Contents

category theory

# Contents

## Idea

Just as a functor is a morphism between categories, a natural transformation is a 2-morphism between two functors.

Natural transformations are the 2-morphisms in the 2-category Cat.

## Definition

### Explicit definition

###### Definition

(natural transformations)
Given categories $C$ and $D$ and functors $F,G \colon C \to D,$ a natural transformation $\alpha \colon F \Rightarrow G$ between them, denoted

is an assignment to every object $x$ in $C$ of a morphism $\alpha_x:F(x) \to G(x)$ in $D$ (called the component of $\alpha$ at $x$) such that for any morphism $f:x \to y$ in $C$, the following diagram commutes in $D$:

###### Remark

(composition of natural transformations) Natural transformations between functors $C \to D$ and $D \to E$ compose in the obvious way to natural transformations $C \to E$ (this is their vertical composition in the 2-category Cat) and functors $F : C \to D$ with natural transformations between them form the functor category

(1)$[C,D] \;\in\; Cat$

The notation alludes to the fact that this makes Cat a closed monoidal category. (Since $Cat$ is in fact a cartesian closed category, another common notation is $D^C$, cf. exponential objects.)

In fact, if we want $Cat$ to be cartesian closed, the definition of natural transformation is forced (since an adjoint functor is unique). This is discussed in a section below.

There is also a horizontal composition of natural transformations, which makes Cat a 2-category: the Godement product. See there for details.

In fact, Cat is a 2-category (a $Cat$-enriched category) because it is (cartesian) closed: closed monoidal categories are automatically enriched over themselves, via their internal hom.

###### Remark

(categories of presheaves)
The functor categories (1) are also called categories of presheaves, in particular if they are of the form

$PSh(C) \,\coloneqq\, [C^{op}, Set] \,,$

hence if they are categories whose

Similarly, functor categories of the form

$CPSh(C) \,\coloneqq\, [C, Set]$

are also called categories of copresheaves.

### In terms of morphismwise components

An alternative but ultimately equivalent way to define a natural transformation $\alpha : F \rightarrow G$ is as an assignment to every morphism $m : x \rightarrow y$ in $C$ of a morphism $\alpha(m) : F(x) \rightarrow G(y)$, in such a way as that $G(m_1)\alpha(m_0) = \alpha(m_1)F(m_0)$ for every binary composition $m_1 m_0$ in $C$ (or equivalently $\alpha(m_2 m_1 m_0) = G(m_2) \alpha(m_1) F(m_0)$ for every ternary composition $m_2m_1m_0$ in $C$).

The relation of this to the previous definition is that the commutative squares in the previous definition for any morphism $f$ give the value $\alpha(f) = G(f) \circ \alpha_x = \alpha_y \circ F(f)$, and the identity morphisms for any object $x$ give the component $\alpha_x = \alpha(id_x)$.

Vertical composition of natural transformations can be specified directly in terms of this account as well: specifically, an $n$-ary composition $\alpha_1 ... \alpha_n$ of natural transformations is uniquely determined by the property that $(\alpha_1 ... \alpha_n)(m_1 ... m_n) = \alpha_1(m_1) ... \alpha_n(m_n)$, for every $n$-ary composition $m_1 ... m_n$ in $C$.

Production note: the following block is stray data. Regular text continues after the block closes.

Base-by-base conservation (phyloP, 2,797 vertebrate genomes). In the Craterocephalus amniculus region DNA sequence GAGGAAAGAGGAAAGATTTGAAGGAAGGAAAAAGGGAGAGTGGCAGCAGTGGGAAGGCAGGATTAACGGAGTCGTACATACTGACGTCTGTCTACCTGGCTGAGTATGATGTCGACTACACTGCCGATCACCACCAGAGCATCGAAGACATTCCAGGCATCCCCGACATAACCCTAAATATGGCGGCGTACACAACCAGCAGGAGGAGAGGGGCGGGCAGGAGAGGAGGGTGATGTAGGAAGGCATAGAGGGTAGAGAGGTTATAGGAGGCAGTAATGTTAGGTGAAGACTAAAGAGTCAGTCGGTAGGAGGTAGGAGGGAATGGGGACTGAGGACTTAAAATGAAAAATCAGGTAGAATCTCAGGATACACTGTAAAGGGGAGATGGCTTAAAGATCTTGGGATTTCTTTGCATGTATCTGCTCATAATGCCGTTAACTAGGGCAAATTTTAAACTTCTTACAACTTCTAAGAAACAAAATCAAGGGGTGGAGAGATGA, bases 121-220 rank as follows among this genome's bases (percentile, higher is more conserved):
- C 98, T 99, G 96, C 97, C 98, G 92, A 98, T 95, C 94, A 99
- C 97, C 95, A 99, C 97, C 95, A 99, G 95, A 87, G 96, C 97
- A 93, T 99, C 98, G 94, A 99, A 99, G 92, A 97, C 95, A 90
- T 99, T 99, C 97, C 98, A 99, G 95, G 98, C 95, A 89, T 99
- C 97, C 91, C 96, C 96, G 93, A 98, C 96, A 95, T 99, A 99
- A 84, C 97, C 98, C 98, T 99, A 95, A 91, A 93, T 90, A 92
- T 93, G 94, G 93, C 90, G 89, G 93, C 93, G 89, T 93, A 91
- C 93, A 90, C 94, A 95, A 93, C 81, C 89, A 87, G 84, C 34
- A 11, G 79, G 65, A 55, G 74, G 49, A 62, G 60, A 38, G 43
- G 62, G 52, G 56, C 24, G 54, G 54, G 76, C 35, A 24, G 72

Horizontal composition is even easier, as the horizontal composite of $\alpha_1, ..., \alpha_n$ is just $\alpha_1 ... \alpha_n$.

### In terms of the cartesian closed monoidal structure on $Cat$

The definition of the functor category $[C,D]$ with morphisms being natural transformations is precisely the one that makes $Cat$ a cartesian closed monoidal category.

The category Cat of all categories (regarded for the moment just as an ordinary 1-category) is a cartesian monoidal category: for every two categories $C$ and $D$ there is the cartesian product category $C \times D$, whose objects and morphisms are simply pairs of objects and morphisms in $C$ and $D$: $Mor(C \times D) = Mor(C) \times Mor(D)$.

It therefore makes sense to ask if there is for each category $C \in Cat$ an internal hom functor $[C,-] : Cat \to Cat$ that would make Cat into a closed monoidal category in that for $A,B,C \in Cat$ we have natural isomorphisms of sets of functors

$Funct(A \times C , B) \simeq Funct(A, [C,B]) \,.$

This is precisely the case for $[C,B]$ being the functor category with functors $C \to B$ as objects and natural transformations, as defined above, as morphisms.

Since $Cat$ here is cartesian closed, one often uses the exponential notation $C^B := [B,C]$ for the functor category.

To derive from this the definition of natural transformations above, it is sufficient to consider the interval category $A := I := \{a \to b\}$. For any category $E$, a functor $I \to E$ is precisely a choice of morphism in $E$. This means that we can check what a morphism in the internal hom category $[C,B]$ is by checking what functors $I \to [C,B]$ are. But by the defining property of $[C,B]$ as an internal hom, such functors are in natural bijection to functors $I \times C \to B$.

$Funct(I, [C,B]) \simeq Funct(I \times C, B) \,.$

But, as mentioned above, we know what the category $I \times C$ is like: its morphisms are pairs of morphisms in $I$ and $C$, subject to the obvious composition law, which says in particular that for $f : c_1 \to c_2$ any morphism in $C$ we have